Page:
Six months ago, biologist Conrad Hoskin of James Cook University and Harvard University researcher Tim Laman led a National Geographic film crew into the Cape Melville mountains located on Australia’s Cape York Peninsula. Now, the team of explorers claim they have discovered a ‘lost world’ teeming with previously undiscovered flora and fauna.
The nine-mile range is impassable, thanks to a large number of massive granite boulders that effectively shield the area from incoming vehicles. Scientists figured there was little to explore until satellite imagery detected a small rainforest near the apex of a large rock outcropping. When the images were received, many hypothesized the ecosystem was home to plant and animal species that did not exist anywhere on the planet.
As the crew led by Hoskin and Laman learned within days of reaching the isolated rainforest, this educated guess was absolutely spot-on. By the time the expedition had concluded, three invertebrate species had been discovered; scientists estimate each one is at least one million years old.
Described as “primitive-looking” by eyewitnesses, the slender Cape Melville leaf-tailed gecko measures roughly eight centimeters in length. The curious creature is outfitted with a comically large pair of eyes, a pair of long legs proficient for rock climbing, and a distinctive skin pattern that presumably aids with camouflage. Hoskin called the gecko “spectacular”, while Patrick Crouper of the Queensland Museum had this to say:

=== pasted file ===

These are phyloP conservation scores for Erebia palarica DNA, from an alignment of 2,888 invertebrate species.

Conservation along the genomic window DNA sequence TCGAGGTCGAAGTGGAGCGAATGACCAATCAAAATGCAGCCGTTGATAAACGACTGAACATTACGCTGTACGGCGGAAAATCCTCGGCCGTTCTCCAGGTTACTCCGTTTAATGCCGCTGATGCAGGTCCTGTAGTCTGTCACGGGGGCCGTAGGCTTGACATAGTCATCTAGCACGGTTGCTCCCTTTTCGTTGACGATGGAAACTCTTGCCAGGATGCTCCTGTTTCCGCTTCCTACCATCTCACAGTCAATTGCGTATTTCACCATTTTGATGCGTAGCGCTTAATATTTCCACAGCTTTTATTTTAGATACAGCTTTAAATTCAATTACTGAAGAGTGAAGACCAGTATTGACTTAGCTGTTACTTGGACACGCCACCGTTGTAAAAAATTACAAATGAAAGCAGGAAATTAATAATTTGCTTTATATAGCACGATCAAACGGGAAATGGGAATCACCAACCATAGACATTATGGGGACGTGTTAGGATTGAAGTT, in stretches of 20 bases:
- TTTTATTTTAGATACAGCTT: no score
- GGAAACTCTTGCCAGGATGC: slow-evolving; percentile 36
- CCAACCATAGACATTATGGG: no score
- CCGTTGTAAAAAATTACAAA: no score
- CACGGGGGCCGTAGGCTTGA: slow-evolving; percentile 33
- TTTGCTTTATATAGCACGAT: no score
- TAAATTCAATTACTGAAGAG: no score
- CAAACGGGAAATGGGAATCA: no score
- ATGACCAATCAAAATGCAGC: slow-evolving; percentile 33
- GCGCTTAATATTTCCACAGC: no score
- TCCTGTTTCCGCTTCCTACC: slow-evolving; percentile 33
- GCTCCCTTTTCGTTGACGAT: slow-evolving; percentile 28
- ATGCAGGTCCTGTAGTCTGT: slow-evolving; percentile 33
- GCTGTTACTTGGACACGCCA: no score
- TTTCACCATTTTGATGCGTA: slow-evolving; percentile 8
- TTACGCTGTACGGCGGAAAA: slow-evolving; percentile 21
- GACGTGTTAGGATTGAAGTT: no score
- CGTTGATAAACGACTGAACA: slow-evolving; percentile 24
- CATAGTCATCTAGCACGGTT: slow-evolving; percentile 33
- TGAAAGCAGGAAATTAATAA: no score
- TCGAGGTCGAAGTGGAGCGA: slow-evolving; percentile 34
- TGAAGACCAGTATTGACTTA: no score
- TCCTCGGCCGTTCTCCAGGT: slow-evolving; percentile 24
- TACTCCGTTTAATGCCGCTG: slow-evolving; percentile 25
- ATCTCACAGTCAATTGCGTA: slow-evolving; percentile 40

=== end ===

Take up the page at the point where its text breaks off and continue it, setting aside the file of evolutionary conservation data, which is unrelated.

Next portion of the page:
“The Cape Melville leaf-tailed gecko is the strangest new species to come across my desk in 26 years working as a professional herpetologist. I doubt that another new reptile of this size and distinctiveness will be found in a hurry, if ever again, in Australia.”
The second lizard species discovered by the team has been dubbed the Cape Melville skink. Expedition members caught sight of this slender, golden-scaled critter on their first day in the rainforest as it scurried and leapt across the boulder surfaces. The journal Zootaxa, which profiled the Cape Melville skink last month, noted that its limbs are much longer than fellow skinks who inhabit less rocky areas of the world.
Hoskin told The Australian that, despite the harsh environs, the granite boulders effectively preserve the ecosystem by protecting it from outside threats. “[The boulders] keep fire out and moisture in,” he said, “which is quite conducive to hanging on to some really interesting rainforest creatures through time.”
He also says the team will take part in future expeditions of the Cape Melville Range, adding, “There’ll be more new species to find, for sure.”